How to Optimize Drupal 8 Caching with APC on cPanel Hosting


Introduction: Drupal 8 Caching & PHP 7 Speed Optimization

This Tutorial will show how to optimize Drupal 8 caching on PHP 7 using Alternative PHP Cache (APC) & third-party contributed modules that integrate with the platform.

Most cPanel web hosting companies running a version of CentOS, CloudLinux, or RHEL provide pre-installation of custom PHP stack extensions like PECL modules.

First confirm whether your cPanel web host has APC pre-installed on the Linux web server or consider upgrading to a VPS/Dedicated server to run APC caching in traffic.

Step One: Installation of APC on the Web Server

Alternative PHP Cache (APC) is one of the oldest PHP caching solutions for web servers and is pre-installed on most cPanel web hosting plans by default.

To install the PECL Modules by command line on VPS hosting or Dedicated servers:

sudo apt-get install php-apc

Or use the command:

pecl install apc

For shared web hosting plans without the ability to install PHP extensions, contact the company to request APC installation on the web server or upgrade to a VPS plan.

APC will not perform well on Drupal 8 websites running on shared Linux plans if the RAM allocation to the cache is too low. The default APC cache size is 32 MB.

For effective use of APC, plan for a minimum of a 128 MB to 256 MB cache allocation, where the rest of the available RAM will be used for Drupal 8 CMS processing.

Note that the RAM allocation must be calculated per Drupal 8 website & APC instance running on shared hosting plans with multiple domain names active on an account.

If the cache settings for APC are not sufficient, i.e. too low, a situation can result where the cache is continually re-populated by PHP code requirements & no speed-up results.

For best APC performance, increase the RAM allocation on your shared Linux plan where possible so that the server caching will not interfere with CMS processing.

Step Two: Edit the php.ini or apc.ini Configuration File

After installation, the administrator will have access to the apc.ini file for configuration settings. In shared hosting environments, it is possible to override this with php.ini.

In the apc.ini or php.ini file for the Drupal 8 installation, add the following lines:

apc.ttl=604800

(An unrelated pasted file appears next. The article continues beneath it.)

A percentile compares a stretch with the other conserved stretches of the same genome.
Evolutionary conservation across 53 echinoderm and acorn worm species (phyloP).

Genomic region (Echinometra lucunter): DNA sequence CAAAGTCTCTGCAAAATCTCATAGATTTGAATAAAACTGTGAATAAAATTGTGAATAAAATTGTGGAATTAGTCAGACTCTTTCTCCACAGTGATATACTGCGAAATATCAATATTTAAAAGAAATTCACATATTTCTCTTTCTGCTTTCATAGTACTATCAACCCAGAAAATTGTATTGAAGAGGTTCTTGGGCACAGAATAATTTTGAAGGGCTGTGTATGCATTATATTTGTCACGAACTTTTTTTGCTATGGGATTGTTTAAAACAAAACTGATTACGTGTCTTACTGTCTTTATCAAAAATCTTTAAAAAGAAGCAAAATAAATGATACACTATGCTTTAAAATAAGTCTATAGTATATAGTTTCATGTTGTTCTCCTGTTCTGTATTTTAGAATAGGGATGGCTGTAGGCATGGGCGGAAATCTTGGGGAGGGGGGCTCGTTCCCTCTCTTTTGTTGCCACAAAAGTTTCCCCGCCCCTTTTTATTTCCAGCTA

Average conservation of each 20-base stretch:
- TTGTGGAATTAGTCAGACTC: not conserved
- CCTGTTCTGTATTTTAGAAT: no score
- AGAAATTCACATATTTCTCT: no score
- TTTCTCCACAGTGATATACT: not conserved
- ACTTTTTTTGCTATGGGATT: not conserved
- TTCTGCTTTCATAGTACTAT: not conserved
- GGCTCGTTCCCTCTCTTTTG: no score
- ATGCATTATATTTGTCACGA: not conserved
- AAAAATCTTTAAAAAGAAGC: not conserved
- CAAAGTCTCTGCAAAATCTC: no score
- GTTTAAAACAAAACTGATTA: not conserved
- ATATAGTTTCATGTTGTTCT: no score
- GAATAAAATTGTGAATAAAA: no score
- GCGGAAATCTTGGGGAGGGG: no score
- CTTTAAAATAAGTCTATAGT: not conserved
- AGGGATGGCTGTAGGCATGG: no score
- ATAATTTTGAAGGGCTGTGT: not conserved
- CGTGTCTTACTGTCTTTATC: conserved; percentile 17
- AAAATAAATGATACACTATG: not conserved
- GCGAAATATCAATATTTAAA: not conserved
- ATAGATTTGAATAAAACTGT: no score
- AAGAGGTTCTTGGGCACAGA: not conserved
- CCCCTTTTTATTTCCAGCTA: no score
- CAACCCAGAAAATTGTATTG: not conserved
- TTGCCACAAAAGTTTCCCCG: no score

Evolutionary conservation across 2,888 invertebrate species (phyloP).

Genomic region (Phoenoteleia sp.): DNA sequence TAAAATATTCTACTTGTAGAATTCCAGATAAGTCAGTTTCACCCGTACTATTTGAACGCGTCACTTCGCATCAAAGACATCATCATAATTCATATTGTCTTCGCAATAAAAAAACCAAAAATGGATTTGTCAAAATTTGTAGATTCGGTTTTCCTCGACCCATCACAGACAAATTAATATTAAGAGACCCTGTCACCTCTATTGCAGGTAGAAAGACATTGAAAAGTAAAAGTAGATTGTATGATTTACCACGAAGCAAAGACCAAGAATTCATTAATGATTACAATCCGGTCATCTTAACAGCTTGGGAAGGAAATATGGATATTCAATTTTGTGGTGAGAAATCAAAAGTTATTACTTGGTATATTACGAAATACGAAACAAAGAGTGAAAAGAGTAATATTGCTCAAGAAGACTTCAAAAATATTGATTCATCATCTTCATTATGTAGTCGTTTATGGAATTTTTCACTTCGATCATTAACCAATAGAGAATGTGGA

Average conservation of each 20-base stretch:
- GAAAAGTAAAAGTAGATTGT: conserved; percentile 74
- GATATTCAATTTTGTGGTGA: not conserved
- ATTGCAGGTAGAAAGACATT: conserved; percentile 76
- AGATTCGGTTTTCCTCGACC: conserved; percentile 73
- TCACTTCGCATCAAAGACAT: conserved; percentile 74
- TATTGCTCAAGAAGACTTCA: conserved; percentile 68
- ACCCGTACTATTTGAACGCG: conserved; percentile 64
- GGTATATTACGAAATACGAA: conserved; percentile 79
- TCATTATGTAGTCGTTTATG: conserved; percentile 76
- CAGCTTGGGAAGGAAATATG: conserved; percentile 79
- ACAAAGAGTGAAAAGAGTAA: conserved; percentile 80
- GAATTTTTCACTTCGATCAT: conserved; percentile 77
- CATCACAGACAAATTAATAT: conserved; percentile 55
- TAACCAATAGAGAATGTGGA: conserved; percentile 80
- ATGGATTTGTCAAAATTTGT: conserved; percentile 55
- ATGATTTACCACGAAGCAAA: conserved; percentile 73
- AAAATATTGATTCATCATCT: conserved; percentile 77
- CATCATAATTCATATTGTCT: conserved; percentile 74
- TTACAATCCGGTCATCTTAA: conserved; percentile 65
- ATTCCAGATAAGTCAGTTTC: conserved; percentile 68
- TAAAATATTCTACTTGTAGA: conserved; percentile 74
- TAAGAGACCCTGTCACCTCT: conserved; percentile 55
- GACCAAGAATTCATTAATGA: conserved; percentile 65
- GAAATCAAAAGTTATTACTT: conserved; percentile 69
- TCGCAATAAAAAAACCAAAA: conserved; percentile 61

apc.user_ttl=3600
apc.shm_size=256M
apc.include_once_override=1
auto_globals_jit=Off
apc.num_files_hint = 2048

apc.stat_ctime = 0
apc.file_update_protection = 2
apc.stat = 0

These settings will establish a 256 MB APC allocation for the PHP caching facility. Adjust as required for lower/higher values and review the cache timing variables.

Step Three: Copy apc.php file to Drupal Root for Analytics

In order to access analytics information about PHP performance & server resource usage, it is required to copy the apc.php file from the server to the Drupal root folder.

Drupal 8 does not have an integration module for APC, so it is required to run the apc.php file from the root of the installation rather than the /libraries folder.

Navigate to: /usr/share/pear/apc.php on the web server & copy the apc.php file to the root folder. Then open the page in a web browser at https://example.com/apc.php:

How to Optimize Drupal 8 Caching with APC on cPanel Hosting

Drupal 8 administrators can access analytics information about the number of cached files/cache requests, amount of free memory, & total allocated RAM usage for APC.

Test the apc.ini settings in production or in a development sandbox with simulated chaos from high traffic patterns to see the performance rates under strain of use.

Step Four: Add Drupal 8 Modules for Cache Management

Memcached, APC, & Zend Opcache are the most popular PHP Accelerators for Drupal web hosting on a LAMP/WAMP environment but all target the PHP layer only.

Drupal 8 administrators need to build a multi-layer page caching strategy where the PHP process caching in augmented by HTML, CSS, & JavaScript caching in the CMS.

To do this make sure to install the Advanced CSS & JavaScript Aggregationmodule which will compress the final output of Drupal 8 web pages to anonymous users.

Drupal 8 Views can be cached for much faster delivery in production:

How to Optimize Drupal 8 Caching with APC on cPanel Hosting

Additionally, Drupal 8 publishers on shared web hosting can consider a CDN (Content Delivery Network) as a means for additional caching & extending server resources.

Step Five: Build Full-Stack Caching Solutions for Drupal 8

For more advanced PHP Acceleration solutions for Drupal 8 consider HHVM (Hip Hop Virtual Machine), the PHP runtime engine developed by Facebook for faster speeds.

High-traffic Drupal 8 websites frequently implement NGINX, Varnish Cache, Redis, & Memcached to support enterprise-level web traffic of 10 million + monthly page views.

Running APC caching with PHP on the web server as a PECL Module adds an additional layer to the platform optimization that is required to support high traffic.

Conclusion: Run Drupal 8 & APC on VPS/Dedicated Plans

APC is an important component of full-stack web server optimization for PHP 7 acceleration and works best when there is extra RAM allocation to the installation.

Running APC with Drupal 8 can be problematic on cPanel web hosting plans because of limited RAM resources and multiple domains sharing the same IP Address.

Use APC with Drupal 8 on VPS & Dedicated server hosting plans for page speed optimization through better PHP caching, with Memcached, Varnish, NGINX, & Redis.

Check out these top 3 Drupal hosting services:

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